- The Entrée:
- The Sides/Drinks:
- The Atmosphere:
Sansotei Ramen is another Japanese Ramen joint that quietly opened in September 2012. Located around Dundas and Chestnut, the area is getting dotted with a number of Ramen options. Though opening without a major bang like Momofuku Noodle Bar or Santouka, they quickly made a name for themselves. The proof is in their line ups.
I had the chance to check Sansotei Ramen for dinner with a good friend of mine before 2012 ended. Even with the winter months hitting Toronto, the line ups were unfortunately still there. The wait was about 30 minutes for a table of 2. From what I’ve heard from fellow foodie friends of late, the line ups are a little more manageable now in 2013.
179 Dundas Street W
Toronto, ON M5G 1Z8
Michael Zhang the owner and chef of Sansotei Ramen took the time perfecting the art of making great ramen over in Japan. The restaurant itself is relatively small and can probably hold a maximum of 30 patrons. Though being a small restaurant, they do not try to jam you in which I thought was really nice. Unlike a few places I’ve been to where you were definitely packed like sardines. Seating was comfortable and the decor was simple and modern. In fact, I liked the large rope hanging from the ceiling. I felt it gave the restaurant a unique characteristic to it.
My friend and I were starving and decided to order two appetizers to share before diving into our bowl of ramen. We ordered the Zangi which is deep fried chicken and the gyoza. The Zangi came piping hot and fresh with 4-5 pieces. They were nicely fried and tender. The gyoza came with 4 pieces that were pan fried well with a nice crispness to each bite. Unfortunately, both appetizers did not really stand out in our minds though being executed well. I can not say I would recommend any of these two.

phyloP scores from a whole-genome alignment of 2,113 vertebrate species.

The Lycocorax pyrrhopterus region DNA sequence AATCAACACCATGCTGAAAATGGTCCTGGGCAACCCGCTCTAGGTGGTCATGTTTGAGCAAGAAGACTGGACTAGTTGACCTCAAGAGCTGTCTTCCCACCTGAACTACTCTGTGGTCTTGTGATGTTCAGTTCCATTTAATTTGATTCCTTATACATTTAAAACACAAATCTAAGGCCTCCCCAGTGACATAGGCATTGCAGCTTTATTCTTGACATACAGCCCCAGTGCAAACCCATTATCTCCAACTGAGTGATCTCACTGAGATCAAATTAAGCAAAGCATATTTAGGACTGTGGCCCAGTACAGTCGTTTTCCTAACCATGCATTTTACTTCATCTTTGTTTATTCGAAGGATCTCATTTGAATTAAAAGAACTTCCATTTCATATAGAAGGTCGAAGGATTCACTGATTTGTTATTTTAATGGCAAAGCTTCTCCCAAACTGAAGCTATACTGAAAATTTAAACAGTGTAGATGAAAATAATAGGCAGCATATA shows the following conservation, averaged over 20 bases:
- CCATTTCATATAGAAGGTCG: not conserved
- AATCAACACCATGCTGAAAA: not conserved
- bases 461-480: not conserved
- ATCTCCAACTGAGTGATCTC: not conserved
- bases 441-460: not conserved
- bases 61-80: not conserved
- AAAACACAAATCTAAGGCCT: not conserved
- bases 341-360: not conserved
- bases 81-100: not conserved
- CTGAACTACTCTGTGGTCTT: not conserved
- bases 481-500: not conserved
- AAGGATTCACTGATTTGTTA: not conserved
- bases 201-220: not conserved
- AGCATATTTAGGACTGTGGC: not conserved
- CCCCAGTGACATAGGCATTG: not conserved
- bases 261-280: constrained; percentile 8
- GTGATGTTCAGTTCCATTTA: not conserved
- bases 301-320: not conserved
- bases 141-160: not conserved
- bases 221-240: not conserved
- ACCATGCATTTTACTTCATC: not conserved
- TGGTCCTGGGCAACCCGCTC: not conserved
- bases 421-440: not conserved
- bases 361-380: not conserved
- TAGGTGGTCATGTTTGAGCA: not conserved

Moving on to the main attraction, the ramen came with five different soup based options to choose from. If you’re not familiar with these options, here’s a quick breakdown of Sansotei’s options I’ve made for just you peeps (this can be applied to most ramen joints as well).
Tonkotsu – pork bone that’s usually in a cloudy white coloured broth. A more creamy and sweet tasting brooth
Miso – miso that’s blended usually chicken or fish broth. Heartier soup based that’s a little thicker and nuttier
Shio – combination soup based that’s usually chicken, fish and vegs. It’s a yellowish soup based that’s pale and clear
Tonkotsu Shoyu – a pork bone based soup blend with soy sauce for a more salty taste. This usually turns the broth to a more brownish colour.
Chilled Ramen – served cold with a vinegary soy dressing
We both ordered the Tonkotsu Ramen which is their most well known ramen. It come out nice and hot and the broth, delicious. It was milky, rich, creamy and full of flavour. The bowl of ramen was served with green onions, black fungus, a perfectly cooked soft boiled egg and a few slices of pork belly (chasu). The pork belly had a good fat ratio and tasted good. However, I felt like Momofuku’s pork belly is still probably one of the better pork bellies I have tasted. The noodle were good, but the real stand out was the broth.
Overall, I enjoyed Sansotei Ramen. I felt the appetizers were weaker than expected, but the true star is the ramen. And not just any of the ramen, the tonkotsu ramen was truly memorable. I do remember being pretty thirsty after, so I’m sure the sodium content may be high. But I’ll be more than happy to return to see if it was just me not drinking enough water. But if you are ever in the area, I would say drop by and give them a try. Some of you may ask, Brian, what’s the best ramen joint in Toronto? In my opinion, I would have to say Santouka, for now. =P
The Damage: $31.08 after tax